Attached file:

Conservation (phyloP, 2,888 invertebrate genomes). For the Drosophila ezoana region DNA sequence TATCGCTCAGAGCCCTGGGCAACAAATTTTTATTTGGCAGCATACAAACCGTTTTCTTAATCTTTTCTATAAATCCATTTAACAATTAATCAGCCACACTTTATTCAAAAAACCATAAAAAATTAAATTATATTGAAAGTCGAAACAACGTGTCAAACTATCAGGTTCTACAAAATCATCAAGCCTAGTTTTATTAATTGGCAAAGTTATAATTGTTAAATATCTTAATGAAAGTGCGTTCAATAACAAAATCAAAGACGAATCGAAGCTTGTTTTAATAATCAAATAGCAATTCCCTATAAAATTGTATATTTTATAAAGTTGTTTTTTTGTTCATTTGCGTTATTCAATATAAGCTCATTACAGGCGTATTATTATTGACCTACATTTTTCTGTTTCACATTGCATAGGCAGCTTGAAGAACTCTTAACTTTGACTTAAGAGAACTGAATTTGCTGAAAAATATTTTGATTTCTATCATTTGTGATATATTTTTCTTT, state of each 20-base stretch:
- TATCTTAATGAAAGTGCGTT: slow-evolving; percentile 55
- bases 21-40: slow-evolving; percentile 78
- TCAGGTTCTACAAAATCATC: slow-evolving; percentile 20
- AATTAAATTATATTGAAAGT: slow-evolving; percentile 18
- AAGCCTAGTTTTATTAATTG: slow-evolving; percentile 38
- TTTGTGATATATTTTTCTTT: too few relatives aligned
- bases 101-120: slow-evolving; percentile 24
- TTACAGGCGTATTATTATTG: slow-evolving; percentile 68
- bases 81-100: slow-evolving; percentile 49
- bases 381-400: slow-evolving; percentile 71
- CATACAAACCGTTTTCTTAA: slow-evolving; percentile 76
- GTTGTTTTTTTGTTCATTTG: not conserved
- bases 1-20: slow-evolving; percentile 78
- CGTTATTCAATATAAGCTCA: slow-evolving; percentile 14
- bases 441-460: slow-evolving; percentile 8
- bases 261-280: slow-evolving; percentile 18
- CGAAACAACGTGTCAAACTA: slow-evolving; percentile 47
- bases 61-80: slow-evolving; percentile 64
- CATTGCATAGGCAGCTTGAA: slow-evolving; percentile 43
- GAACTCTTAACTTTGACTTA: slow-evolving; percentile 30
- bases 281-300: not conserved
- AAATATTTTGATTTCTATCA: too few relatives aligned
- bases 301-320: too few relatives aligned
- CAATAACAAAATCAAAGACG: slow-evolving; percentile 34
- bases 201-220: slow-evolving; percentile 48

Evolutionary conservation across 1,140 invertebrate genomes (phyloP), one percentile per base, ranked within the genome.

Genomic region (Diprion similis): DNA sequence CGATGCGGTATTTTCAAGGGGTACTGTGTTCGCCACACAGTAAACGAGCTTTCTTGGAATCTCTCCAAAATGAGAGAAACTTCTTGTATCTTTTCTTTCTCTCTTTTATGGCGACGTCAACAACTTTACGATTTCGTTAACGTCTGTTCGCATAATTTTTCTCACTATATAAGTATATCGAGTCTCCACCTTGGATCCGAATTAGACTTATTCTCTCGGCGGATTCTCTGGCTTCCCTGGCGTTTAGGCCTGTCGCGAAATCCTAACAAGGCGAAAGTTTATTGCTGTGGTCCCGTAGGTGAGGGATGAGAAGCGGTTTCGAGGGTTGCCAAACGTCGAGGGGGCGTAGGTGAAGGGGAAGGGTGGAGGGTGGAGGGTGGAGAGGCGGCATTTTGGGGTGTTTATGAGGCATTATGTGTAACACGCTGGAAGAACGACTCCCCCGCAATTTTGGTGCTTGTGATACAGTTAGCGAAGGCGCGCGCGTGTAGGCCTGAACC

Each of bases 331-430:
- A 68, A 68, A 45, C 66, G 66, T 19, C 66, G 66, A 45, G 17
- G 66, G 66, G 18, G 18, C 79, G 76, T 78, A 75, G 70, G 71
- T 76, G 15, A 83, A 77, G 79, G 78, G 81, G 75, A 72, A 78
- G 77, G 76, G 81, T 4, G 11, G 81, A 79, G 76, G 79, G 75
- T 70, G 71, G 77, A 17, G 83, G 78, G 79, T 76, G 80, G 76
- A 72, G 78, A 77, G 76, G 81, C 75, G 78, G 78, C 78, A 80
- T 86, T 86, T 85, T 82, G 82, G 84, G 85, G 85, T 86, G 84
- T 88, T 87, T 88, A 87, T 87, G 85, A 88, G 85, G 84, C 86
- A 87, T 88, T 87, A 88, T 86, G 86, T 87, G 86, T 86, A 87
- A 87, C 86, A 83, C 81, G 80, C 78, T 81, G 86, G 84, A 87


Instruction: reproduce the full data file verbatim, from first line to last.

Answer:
Conservation (phyloP, 2,888 invertebrate genomes). For the Drosophila ezoana region DNA sequence TATCGCTCAGAGCCCTGGGCAACAAATTTTTATTTGGCAGCATACAAACCGTTTTCTTAATCTTTTCTATAAATCCATTTAACAATTAATCAGCCACACTTTATTCAAAAAACCATAAAAAATTAAATTATATTGAAAGTCGAAACAACGTGTCAAACTATCAGGTTCTACAAAATCATCAAGCCTAGTTTTATTAATTGGCAAAGTTATAATTGTTAAATATCTTAATGAAAGTGCGTTCAATAACAAAATCAAAGACGAATCGAAGCTTGTTTTAATAATCAAATAGCAATTCCCTATAAAATTGTATATTTTATAAAGTTGTTTTTTTGTTCATTTGCGTTATTCAATATAAGCTCATTACAGGCGTATTATTATTGACCTACATTTTTCTGTTTCACATTGCATAGGCAGCTTGAAGAACTCTTAACTTTGACTTAAGAGAACTGAATTTGCTGAAAAATATTTTGATTTCTATCATTTGTGATATATTTTTCTTT, state of each 20-base stretch:
- TATCTTAATGAAAGTGCGTT: slow-evolving; percentile 55
- bases 21-40: slow-evolving; percentile 78
- TCAGGTTCTACAAAATCATC: slow-evolving; percentile 20
- AATTAAATTATATTGAAAGT: slow-evolving; percentile 18
- AAGCCTAGTTTTATTAATTG: slow-evolving; percentile 38
- TTTGTGATATATTTTTCTTT: too few relatives aligned
- bases 101-120: slow-evolving; percentile 24
- TTACAGGCGTATTATTATTG: slow-evolving; percentile 68
- bases 81-100: slow-evolving; percentile 49
- bases 381-400: slow-evolving; percentile 71
- CATACAAACCGTTTTCTTAA: slow-evolving; percentile 76
- GTTGTTTTTTTGTTCATTTG: not conserved
- bases 1-20: slow-evolving; percentile 78
- CGTTATTCAATATAAGCTCA: slow-evolving; percentile 14
- bases 441-460: slow-evolving; percentile 8
- bases 261-280: slow-evolving; percentile 18
- CGAAACAACGTGTCAAACTA: slow-evolving; percentile 47
- bases 61-80: slow-evolving; percentile 64
- CATTGCATAGGCAGCTTGAA: slow-evolving; percentile 43
- GAACTCTTAACTTTGACTTA: slow-evolving; percentile 30
- bases 281-300: not conserved
- AAATATTTTGATTTCTATCA: too few relatives aligned
- bases 301-320: too few relatives aligned
- CAATAACAAAATCAAAGACG: slow-evolving; percentile 34
- bases 201-220: slow-evolving; percentile 48

Evolutionary conservation across 1,140 invertebrate genomes (phyloP), one percentile per base, ranked within the genome.

Genomic region (Diprion similis): DNA sequence CGATGCGGTATTTTCAAGGGGTACTGTGTTCGCCACACAGTAAACGAGCTTTCTTGGAATCTCTCCAAAATGAGAGAAACTTCTTGTATCTTTTCTTTCTCTCTTTTATGGCGACGTCAACAACTTTACGATTTCGTTAACGTCTGTTCGCATAATTTTTCTCACTATATAAGTATATCGAGTCTCCACCTTGGATCCGAATTAGACTTATTCTCTCGGCGGATTCTCTGGCTTCCCTGGCGTTTAGGCCTGTCGCGAAATCCTAACAAGGCGAAAGTTTATTGCTGTGGTCCCGTAGGTGAGGGATGAGAAGCGGTTTCGAGGGTTGCCAAACGTCGAGGGGGCGTAGGTGAAGGGGAAGGGTGGAGGGTGGAGGGTGGAGAGGCGGCATTTTGGGGTGTTTATGAGGCATTATGTGTAACACGCTGGAAGAACGACTCCCCCGCAATTTTGGTGCTTGTGATACAGTTAGCGAAGGCGCGCGCGTGTAGGCCTGAACC

Each of bases 331-430:
- A 68, A 68, A 45, C 66, G 66, T 19, C 66, G 66, A 45, G 17
- G 66, G 66, G 18, G 18, C 79, G 76, T 78, A 75, G 70, G 71
- T 76, G 15, A 83, A 77, G 79, G 78, G 81, G 75, A 72, A 78
- G 77, G 76, G 81, T 4, G 11, G 81, A 79, G 76, G 79, G 75
- T 70, G 71, G 77, A 17, G 83, G 78, G 79, T 76, G 80, G 76
- A 72, G 78, A 77, G 76, G 81, C 75, G 78, G 78, C 78, A 80
- T 86, T 86, T 85, T 82, G 82, G 84, G 85, G 85, T 86, G 84
- T 88, T 87, T 88, A 87, T 87, G 85, A 88, G 85, G 84, C 86
- A 87, T 88, T 87, A 88, T 86, G 86, T 87, G 86, T 86, A 87
- A 87, C 86, A 83, C 81, G 80, C 78, T 81, G 86, G 84, A 87